Reprocessed, Bias-Corrected CMORPH Global High-Resolution Precipitation Estimates from 1998

Journal of Hydrometeorology | Xie et al. [2017]


The Climate Prediction Center (CPC) Morphing technique (CMORPH) satellite precipitation estimates are reprocessed and bias-corrected on an 8kmx8km grid over the globe (60°S-60°N) and in a 30-minute temporal resolution for an 18-year period from January 1998 to the present to form a climate data record (CDR) of high-resolution global precipitation analysis. First, the purely satellite based CMORPH precipitation estimates (raw CMORPH) are reprocessed. The integration algorithm is fixed and the input Level 2 passive microwave (PMW) retrievals of instantaneous precipitation rates are from identical versions throughout the entire data period. Bias correction is then performed for the raw CMORPH through probability density function (PDF) matching against the CPC daily gauge analysis over land and through adjustment against the Global Precipitation Climatology Program (GPCP) pentad merged analysis of precipitation over ocean. The reprocessed, bias-corrected CMORPH exhibits improved performance in representing the magnitude, spatial distribution patterns and temporal variations of precipitation over the global domain from 60°S to 60°N. Bias in the CMORPH satellite precipitation estimates is almost completely removed over land during warm seasons (May – September), while during cold seasons (October to April) CMORPH tend to under-estimate the precipitation due to the less-than-desirable performance of the current generation PMW retrievals in detecting and quantifying snowfall and cold season rainfall. An inter-comparison study indicated that the reprocessed, bias-corrected CMORPH exhibits consistently superior performance than the widely used TRMM 3B42 (TMPA) in representing both daily and 3-hourly precipitation over CONUS and other global regions.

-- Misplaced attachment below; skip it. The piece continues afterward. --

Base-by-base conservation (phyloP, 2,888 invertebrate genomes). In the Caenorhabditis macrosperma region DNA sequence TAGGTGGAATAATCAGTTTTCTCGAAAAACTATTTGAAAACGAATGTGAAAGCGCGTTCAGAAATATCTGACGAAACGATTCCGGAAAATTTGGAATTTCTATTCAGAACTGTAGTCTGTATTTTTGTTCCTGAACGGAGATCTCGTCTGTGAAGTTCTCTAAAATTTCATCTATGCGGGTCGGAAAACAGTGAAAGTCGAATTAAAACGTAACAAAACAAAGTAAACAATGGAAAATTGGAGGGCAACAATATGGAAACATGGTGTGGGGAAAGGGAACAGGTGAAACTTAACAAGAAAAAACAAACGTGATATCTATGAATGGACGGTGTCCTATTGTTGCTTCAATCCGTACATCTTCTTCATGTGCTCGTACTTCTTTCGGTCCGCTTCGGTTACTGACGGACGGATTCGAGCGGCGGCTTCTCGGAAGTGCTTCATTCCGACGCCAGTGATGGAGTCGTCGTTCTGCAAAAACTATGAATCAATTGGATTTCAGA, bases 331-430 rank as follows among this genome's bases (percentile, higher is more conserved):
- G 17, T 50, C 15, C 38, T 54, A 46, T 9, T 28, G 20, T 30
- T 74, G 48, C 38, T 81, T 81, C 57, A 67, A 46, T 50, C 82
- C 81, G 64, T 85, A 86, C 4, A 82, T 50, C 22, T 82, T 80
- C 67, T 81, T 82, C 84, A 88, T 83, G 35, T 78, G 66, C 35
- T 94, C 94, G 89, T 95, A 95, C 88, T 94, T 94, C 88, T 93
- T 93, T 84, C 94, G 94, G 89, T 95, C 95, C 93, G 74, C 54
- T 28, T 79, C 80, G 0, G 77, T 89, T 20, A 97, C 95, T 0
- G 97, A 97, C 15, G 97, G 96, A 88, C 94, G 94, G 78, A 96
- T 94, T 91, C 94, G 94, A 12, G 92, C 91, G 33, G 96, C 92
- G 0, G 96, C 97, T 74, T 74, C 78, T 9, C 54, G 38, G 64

Full text can be found here.



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